Different types of IPO have their own investment requirements and business processes to be followed. In this detailed review, we will have a detailed look at different types of IPO available for your stock market investments.
We will also try to address the differences between both types of IPO with the help of a few relevant examples so that the overall learning process is relatively simpler.
In case you are looking to learn about IPOs and then, probably looking to invest in one, then you need to understand some of the basic intricacies.
In this quick and short review, we will talk about the types of IPO and the difference between them.
This is important to know for the simple reason that in case you choose to invest in any of the upcoming IPOs, as the SBI Card IPO then knowing different key aspects (around IPO) like SBI Card IPO Details can help you in making the decision with ease.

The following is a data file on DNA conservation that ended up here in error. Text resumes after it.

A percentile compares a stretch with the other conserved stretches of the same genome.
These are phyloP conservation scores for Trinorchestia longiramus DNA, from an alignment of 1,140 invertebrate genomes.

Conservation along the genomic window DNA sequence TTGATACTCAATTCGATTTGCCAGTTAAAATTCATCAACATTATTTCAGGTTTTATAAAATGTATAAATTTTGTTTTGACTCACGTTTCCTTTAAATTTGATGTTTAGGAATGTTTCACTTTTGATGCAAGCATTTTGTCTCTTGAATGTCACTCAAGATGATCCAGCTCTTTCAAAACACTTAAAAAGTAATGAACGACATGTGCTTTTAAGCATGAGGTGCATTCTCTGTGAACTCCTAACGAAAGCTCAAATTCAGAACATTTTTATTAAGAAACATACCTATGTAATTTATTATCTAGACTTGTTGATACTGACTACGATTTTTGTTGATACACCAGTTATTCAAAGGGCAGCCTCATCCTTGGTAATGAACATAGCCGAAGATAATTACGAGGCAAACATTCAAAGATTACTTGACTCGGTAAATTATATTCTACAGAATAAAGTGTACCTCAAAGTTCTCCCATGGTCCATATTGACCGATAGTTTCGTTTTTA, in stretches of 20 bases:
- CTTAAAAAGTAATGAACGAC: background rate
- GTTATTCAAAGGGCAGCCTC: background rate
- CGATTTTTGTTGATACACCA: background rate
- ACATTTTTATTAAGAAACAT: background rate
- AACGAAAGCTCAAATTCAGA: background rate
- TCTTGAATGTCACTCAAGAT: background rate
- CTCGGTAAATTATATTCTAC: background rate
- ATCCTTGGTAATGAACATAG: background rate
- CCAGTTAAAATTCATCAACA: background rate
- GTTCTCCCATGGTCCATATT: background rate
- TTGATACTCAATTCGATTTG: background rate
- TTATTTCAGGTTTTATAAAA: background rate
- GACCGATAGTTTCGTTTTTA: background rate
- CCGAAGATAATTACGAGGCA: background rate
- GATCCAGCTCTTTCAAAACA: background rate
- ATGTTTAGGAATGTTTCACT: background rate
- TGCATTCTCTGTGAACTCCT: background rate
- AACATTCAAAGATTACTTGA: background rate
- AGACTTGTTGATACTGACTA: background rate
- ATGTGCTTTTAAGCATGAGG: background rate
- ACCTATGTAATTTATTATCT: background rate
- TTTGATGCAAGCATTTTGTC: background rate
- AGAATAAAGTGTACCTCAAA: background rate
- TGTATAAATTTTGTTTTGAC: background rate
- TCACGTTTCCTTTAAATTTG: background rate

In this review, we will look at different types of IPOs and the difference between them.
Also, Review about the types of Upcoming IPOs in which you can think of investing:
Read the details and decide whether or not to invest.
Fixed Price Issue
Fixed Price Issue, as the name suggests, applies in the case when the business is 100% sure of the specific price point it is going to launch its IPO at.
Getting to a specific price range requires detailed research, competitive analysis, industry benchmarking, etc.
At the same time, if there is some confusion left with the finalized price – then it can lead to a few repercussions impacting the company valuation at the end of the day.
Book Building Vs Fixed Price
Both these types of issues are different by the following means:
In a fixed price issue, the investors are provided with the information of offering price of the issue (shares) well in advance so that they can create an objective goal around their investment. On the other hand, a price band is shared in case of a book building issue, which is basically a range of price and not a specific number.